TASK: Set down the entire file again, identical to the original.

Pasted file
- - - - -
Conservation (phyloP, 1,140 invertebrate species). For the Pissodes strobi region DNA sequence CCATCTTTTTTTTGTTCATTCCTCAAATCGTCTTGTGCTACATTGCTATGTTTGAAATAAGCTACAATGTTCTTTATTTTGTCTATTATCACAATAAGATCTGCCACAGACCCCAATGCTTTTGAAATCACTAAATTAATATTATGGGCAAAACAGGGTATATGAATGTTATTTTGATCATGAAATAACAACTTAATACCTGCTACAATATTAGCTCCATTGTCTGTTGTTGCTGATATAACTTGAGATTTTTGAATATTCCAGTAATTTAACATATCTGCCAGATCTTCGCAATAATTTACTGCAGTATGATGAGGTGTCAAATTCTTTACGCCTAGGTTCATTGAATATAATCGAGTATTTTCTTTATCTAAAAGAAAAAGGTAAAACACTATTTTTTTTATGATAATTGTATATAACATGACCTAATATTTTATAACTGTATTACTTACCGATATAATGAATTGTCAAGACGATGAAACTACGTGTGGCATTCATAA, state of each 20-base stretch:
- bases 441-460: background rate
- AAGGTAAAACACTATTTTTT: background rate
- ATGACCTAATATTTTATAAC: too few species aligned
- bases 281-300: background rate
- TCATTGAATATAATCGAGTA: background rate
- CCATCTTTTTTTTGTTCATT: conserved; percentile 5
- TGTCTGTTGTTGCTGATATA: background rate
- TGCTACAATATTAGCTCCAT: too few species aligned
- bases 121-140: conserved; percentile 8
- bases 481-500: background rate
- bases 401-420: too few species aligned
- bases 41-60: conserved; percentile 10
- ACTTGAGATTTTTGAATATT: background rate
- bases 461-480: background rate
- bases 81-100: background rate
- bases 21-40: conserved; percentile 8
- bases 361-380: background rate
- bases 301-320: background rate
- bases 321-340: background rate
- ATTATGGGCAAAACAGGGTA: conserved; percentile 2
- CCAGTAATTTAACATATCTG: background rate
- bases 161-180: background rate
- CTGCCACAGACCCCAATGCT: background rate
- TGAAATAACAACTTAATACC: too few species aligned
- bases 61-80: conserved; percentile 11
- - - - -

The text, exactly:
Conservation (phyloP, 1,140 invertebrate species). For the Pissodes strobi region DNA sequence CCATCTTTTTTTTGTTCATTCCTCAAATCGTCTTGTGCTACATTGCTATGTTTGAAATAAGCTACAATGTTCTTTATTTTGTCTATTATCACAATAAGATCTGCCACAGACCCCAATGCTTTTGAAATCACTAAATTAATATTATGGGCAAAACAGGGTATATGAATGTTATTTTGATCATGAAATAACAACTTAATACCTGCTACAATATTAGCTCCATTGTCTGTTGTTGCTGATATAACTTGAGATTTTTGAATATTCCAGTAATTTAACATATCTGCCAGATCTTCGCAATAATTTACTGCAGTATGATGAGGTGTCAAATTCTTTACGCCTAGGTTCATTGAATATAATCGAGTATTTTCTTTATCTAAAAGAAAAAGGTAAAACACTATTTTTTTTATGATAATTGTATATAACATGACCTAATATTTTATAACTGTATTACTTACCGATATAATGAATTGTCAAGACGATGAAACTACGTGTGGCATTCATAA, state of each 20-base stretch:
- bases 441-460: background rate
- AAGGTAAAACACTATTTTTT: background rate
- ATGACCTAATATTTTATAAC: too few species aligned
- bases 281-300: background rate
- TCATTGAATATAATCGAGTA: background rate
- CCATCTTTTTTTTGTTCATT: conserved; percentile 5
- TGTCTGTTGTTGCTGATATA: background rate
- TGCTACAATATTAGCTCCAT: too few species aligned
- bases 121-140: conserved; percentile 8
- bases 481-500: background rate
- bases 401-420: too few species aligned
- bases 41-60: conserved; percentile 10
- ACTTGAGATTTTTGAATATT: background rate
- bases 461-480: background rate
- bases 81-100: background rate
- bases 21-40: conserved; percentile 8
- bases 361-380: background rate
- bases 301-320: background rate
- bases 321-340: background rate
- ATTATGGGCAAAACAGGGTA: conserved; percentile 2
- CCAGTAATTTAACATATCTG: background rate
- bases 161-180: background rate
- CTGCCACAGACCCCAATGCT: background rate
- TGAAATAACAACTTAATACC: too few species aligned
- bases 61-80: conserved; percentile 11